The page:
By Lynda Williams, medwireNews Reporter
medwireNews: The KRAS G12C inhibitor sotorasib has shown “promising anticancer activity” in a phase 1/2 trial of patients with heavily pretreated, metastatic pancreatic cancer harbouring the target mutation, researchers report in The New England Journal of Medicine.
David Hong (University of Texas MD Anderson Cancer Center, Houston, USA) and co-authors say that their study “provides evidence that targeting KRAS is a viable strategy for the treatment of advanced pancreatic cancer.”
Overall, 38 patients (76% men, median age 65.5 years) with a confirmed KRAS G12C mutation were recruited to the trial. Over half (55%) of the patients had metastases at time of diagnosis, 82% had liver metastases at baseline, 37% had previously undergone resection and 79% had received at least two lines of treatment.
Overall, 42% of the patients experienced one or more treatment-related adverse events (TRAEs) after initiation of sotorasib 960 mg/day, with grade 3 events reported in 16%, most frequently diarrhoea and fatigue.
However, there were no grade 4 or 5 TRAEs, and although 13% of patients required dose reduction or interruption, none discontinued treatment due to TRAEs.
The median duration of treatment was 18 weeks, with 21% of the participants continuing sotorasib for at least 6 months.
At the time of data cutoff, 95% of patients had discontinued therapy, most commonly after disease progression, and 10 patients were subsequently given chemotherapy.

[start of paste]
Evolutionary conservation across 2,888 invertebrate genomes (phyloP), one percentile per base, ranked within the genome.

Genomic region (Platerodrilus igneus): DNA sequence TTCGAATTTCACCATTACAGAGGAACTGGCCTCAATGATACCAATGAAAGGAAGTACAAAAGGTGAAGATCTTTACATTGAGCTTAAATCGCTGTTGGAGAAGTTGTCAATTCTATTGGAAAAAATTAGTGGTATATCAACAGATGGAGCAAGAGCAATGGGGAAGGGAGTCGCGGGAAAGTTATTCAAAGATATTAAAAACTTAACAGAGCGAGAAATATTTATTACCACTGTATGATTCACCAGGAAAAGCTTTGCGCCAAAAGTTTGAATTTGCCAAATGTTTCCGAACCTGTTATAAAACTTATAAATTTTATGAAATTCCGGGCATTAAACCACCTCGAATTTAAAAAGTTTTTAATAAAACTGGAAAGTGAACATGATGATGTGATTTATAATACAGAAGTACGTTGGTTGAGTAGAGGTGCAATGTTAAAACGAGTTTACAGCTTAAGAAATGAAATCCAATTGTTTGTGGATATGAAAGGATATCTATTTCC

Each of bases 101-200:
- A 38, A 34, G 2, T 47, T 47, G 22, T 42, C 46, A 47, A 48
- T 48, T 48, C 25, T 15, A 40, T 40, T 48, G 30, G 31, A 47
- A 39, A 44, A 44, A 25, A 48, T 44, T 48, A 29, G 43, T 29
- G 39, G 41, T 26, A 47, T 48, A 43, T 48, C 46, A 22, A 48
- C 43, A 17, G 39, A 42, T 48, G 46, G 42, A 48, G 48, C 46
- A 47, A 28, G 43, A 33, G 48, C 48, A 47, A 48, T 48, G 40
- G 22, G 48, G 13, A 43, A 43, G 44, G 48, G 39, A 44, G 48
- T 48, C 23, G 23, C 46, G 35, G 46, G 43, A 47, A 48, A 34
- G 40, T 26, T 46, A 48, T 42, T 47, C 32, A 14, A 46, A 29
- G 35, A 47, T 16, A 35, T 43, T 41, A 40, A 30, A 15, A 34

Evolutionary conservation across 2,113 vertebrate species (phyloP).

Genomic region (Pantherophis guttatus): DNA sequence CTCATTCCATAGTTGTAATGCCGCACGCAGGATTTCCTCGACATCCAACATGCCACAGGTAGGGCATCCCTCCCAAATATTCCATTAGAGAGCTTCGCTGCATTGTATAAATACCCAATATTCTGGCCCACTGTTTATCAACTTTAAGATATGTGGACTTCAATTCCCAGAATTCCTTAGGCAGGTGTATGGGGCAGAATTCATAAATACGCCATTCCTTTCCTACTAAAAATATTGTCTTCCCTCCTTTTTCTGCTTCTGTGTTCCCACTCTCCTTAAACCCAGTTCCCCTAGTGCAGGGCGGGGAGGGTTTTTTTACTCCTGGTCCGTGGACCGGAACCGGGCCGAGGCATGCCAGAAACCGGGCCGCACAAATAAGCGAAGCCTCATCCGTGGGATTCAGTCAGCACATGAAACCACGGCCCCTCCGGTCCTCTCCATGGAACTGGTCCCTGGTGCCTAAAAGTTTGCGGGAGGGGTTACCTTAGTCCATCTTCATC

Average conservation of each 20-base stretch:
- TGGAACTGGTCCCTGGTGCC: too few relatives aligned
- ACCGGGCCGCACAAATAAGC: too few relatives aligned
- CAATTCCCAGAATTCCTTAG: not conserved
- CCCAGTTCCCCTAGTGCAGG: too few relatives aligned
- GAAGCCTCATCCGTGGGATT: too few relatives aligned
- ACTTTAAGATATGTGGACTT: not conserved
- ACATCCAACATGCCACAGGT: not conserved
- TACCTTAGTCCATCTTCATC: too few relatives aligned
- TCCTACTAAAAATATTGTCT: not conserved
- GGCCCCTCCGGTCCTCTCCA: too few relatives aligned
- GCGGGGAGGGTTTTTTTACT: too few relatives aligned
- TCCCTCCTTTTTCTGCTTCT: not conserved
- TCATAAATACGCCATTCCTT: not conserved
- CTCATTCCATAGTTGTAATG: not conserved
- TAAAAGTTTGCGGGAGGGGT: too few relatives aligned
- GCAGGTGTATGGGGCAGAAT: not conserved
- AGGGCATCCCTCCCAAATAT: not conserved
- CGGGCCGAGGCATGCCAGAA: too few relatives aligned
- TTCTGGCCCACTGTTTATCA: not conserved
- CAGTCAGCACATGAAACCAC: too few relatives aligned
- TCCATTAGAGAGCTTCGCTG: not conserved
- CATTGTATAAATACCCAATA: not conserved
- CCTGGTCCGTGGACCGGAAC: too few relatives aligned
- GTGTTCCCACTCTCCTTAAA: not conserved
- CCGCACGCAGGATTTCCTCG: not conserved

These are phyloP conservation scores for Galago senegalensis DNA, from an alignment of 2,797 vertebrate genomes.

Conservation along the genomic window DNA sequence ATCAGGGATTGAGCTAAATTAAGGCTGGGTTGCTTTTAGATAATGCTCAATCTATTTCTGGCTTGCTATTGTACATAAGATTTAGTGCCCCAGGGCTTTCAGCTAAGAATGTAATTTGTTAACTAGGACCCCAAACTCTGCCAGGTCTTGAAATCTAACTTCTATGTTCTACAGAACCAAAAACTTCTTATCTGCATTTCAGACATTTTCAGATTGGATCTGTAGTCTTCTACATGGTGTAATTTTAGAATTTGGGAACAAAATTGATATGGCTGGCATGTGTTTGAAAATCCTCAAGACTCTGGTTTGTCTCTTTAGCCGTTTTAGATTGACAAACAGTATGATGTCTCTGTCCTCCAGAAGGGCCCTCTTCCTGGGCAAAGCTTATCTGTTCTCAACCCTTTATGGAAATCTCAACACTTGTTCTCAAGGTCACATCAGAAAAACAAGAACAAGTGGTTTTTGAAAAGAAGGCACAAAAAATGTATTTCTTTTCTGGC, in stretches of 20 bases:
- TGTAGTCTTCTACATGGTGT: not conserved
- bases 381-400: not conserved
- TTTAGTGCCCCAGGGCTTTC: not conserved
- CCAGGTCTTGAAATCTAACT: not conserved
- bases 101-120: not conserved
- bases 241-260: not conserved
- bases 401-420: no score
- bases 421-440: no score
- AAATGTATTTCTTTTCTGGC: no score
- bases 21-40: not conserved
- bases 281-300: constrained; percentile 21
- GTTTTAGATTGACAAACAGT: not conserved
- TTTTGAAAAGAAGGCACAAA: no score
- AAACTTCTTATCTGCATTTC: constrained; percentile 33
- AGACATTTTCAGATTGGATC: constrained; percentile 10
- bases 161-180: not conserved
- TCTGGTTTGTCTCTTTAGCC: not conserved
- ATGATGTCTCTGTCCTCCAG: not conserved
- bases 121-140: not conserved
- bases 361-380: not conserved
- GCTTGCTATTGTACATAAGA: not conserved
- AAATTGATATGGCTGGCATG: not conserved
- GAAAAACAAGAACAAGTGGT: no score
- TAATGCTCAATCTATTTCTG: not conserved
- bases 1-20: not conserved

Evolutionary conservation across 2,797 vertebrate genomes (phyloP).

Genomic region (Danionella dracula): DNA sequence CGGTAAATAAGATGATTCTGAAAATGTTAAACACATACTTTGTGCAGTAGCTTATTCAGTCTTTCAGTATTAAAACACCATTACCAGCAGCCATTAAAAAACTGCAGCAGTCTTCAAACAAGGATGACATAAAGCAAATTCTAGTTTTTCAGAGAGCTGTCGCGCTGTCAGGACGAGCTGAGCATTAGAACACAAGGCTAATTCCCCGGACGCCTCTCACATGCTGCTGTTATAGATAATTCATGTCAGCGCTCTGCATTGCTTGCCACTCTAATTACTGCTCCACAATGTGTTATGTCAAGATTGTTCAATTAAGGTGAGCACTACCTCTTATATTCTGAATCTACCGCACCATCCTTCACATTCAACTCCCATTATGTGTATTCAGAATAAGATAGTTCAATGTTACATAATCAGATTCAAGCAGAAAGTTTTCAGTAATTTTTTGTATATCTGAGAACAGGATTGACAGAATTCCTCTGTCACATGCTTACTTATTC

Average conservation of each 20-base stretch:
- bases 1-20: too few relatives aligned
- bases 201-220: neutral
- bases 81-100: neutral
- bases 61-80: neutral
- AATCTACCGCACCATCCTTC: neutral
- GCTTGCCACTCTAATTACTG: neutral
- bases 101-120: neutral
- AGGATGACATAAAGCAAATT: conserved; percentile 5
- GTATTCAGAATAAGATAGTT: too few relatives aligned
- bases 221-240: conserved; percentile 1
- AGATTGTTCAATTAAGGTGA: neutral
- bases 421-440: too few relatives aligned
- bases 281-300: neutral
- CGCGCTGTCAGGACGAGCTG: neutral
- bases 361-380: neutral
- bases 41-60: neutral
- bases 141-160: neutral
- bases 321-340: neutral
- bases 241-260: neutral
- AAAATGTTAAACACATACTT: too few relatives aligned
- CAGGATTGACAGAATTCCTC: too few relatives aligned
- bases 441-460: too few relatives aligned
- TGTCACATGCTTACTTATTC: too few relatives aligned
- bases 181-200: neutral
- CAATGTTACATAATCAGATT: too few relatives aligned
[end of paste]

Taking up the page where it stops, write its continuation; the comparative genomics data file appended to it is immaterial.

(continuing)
Sotorasib therapy achieved a confirmed objective response in 21% of the patients, all of which were partial and lasted a median of 5.7 months. Treatment was ongoing in two patients for approximately 10 months at the time of data cutoff, Hong et al say.
The median time to progression was 4.0 months and, after a median 16.8 months of follow-up, the median overall survival duration was 6.9 months, with 19.6% of patients alive at the 1-year checkpoint.
The investigators suggest that future research should look at the potential of sotorasib in combination with EGFR or RAS inhibitors following positive findings in patients with KRAS G12C-altered colorectal cancer.
Hong and co-authors add: “[T]he clinical activity of sotorasib against the KRAS p.G12C mutation should invigorate efforts aimed at the design and development of inhibitors related to the forms of KRAS mutations that are more common in pancreatic ductal adenocarcinomas.”
News stories are provided by medwireNews, which is an independent medical news service provided by Springer Healthcare Ltd. © 2023 Springer Healthcare Ltd, part of the Springer Nature Group
N Engl J Med 2022; doi:10.1056/NEJMoa2208470